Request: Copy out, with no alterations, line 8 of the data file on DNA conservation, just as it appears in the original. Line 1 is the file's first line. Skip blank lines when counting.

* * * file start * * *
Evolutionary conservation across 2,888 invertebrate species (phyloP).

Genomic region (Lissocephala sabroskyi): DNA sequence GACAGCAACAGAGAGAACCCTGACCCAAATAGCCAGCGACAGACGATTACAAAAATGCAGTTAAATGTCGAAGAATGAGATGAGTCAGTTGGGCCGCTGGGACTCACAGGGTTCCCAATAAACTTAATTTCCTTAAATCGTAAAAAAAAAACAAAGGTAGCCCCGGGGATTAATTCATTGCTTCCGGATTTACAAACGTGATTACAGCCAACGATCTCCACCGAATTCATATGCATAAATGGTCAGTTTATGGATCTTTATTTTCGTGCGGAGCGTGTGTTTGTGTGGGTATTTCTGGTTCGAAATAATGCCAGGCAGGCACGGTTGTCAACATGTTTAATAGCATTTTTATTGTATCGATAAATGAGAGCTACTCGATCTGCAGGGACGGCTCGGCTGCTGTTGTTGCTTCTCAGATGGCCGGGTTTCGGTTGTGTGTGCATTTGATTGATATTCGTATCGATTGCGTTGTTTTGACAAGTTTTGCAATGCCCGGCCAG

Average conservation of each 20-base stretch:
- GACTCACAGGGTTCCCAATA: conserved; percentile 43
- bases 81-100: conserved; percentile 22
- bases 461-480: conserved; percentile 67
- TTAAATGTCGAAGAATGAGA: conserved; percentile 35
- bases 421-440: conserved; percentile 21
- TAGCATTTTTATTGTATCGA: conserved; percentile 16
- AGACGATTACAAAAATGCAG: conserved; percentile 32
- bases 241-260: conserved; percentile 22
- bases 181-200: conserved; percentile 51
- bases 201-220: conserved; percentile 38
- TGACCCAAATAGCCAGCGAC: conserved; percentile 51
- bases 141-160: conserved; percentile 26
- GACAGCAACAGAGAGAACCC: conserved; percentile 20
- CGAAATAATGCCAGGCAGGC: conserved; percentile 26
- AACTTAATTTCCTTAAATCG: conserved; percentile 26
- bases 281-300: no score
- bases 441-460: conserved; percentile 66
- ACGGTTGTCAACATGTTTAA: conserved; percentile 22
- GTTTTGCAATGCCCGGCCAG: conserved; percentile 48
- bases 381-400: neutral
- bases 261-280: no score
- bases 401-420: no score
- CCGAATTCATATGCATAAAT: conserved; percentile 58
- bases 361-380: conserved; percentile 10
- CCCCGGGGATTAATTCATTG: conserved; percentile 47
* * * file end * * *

- bases 421-440: conserved; percentile 21